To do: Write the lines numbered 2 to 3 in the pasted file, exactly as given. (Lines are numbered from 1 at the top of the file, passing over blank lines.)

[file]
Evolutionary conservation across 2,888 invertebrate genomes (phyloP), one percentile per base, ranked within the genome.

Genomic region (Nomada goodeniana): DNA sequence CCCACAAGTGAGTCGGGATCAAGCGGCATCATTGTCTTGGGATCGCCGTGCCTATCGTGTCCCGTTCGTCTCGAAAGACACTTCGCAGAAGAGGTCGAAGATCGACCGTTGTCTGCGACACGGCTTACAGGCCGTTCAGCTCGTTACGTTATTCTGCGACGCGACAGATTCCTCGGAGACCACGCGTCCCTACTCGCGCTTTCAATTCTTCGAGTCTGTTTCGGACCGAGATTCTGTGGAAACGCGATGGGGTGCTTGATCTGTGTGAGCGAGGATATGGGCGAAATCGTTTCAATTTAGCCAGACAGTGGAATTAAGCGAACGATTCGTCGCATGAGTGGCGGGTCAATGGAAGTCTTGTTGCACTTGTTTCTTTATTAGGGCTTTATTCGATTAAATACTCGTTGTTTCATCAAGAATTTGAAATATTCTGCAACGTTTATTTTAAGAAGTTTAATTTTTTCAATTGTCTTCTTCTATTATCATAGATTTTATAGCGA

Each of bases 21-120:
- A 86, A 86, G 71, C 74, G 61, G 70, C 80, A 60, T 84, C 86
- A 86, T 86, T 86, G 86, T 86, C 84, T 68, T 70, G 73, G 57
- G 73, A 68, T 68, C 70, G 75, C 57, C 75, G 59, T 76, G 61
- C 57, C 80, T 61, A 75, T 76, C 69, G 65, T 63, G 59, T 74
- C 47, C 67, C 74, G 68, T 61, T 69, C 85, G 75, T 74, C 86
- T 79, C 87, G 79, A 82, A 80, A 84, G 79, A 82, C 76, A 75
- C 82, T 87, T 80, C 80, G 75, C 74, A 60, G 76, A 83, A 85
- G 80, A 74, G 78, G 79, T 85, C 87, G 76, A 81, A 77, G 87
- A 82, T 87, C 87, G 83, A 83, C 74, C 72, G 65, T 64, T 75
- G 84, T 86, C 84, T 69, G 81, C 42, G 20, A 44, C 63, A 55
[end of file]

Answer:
Genomic region (Nomada goodeniana): DNA sequence CCCACAAGTGAGTCGGGATCAAGCGGCATCATTGTCTTGGGATCGCCGTGCCTATCGTGTCCCGTTCGTCTCGAAAGACACTTCGCAGAAGAGGTCGAAGATCGACCGTTGTCTGCGACACGGCTTACAGGCCGTTCAGCTCGTTACGTTATTCTGCGACGCGACAGATTCCTCGGAGACCACGCGTCCCTACTCGCGCTTTCAATTCTTCGAGTCTGTTTCGGACCGAGATTCTGTGGAAACGCGATGGGGTGCTTGATCTGTGTGAGCGAGGATATGGGCGAAATCGTTTCAATTTAGCCAGACAGTGGAATTAAGCGAACGATTCGTCGCATGAGTGGCGGGTCAATGGAAGTCTTGTTGCACTTGTTTCTTTATTAGGGCTTTATTCGATTAAATACTCGTTGTTTCATCAAGAATTTGAAATATTCTGCAACGTTTATTTTAAGAAGTTTAATTTTTTCAATTGTCTTCTTCTATTATCATAGATTTTATAGCGA

Each of bases 21-120: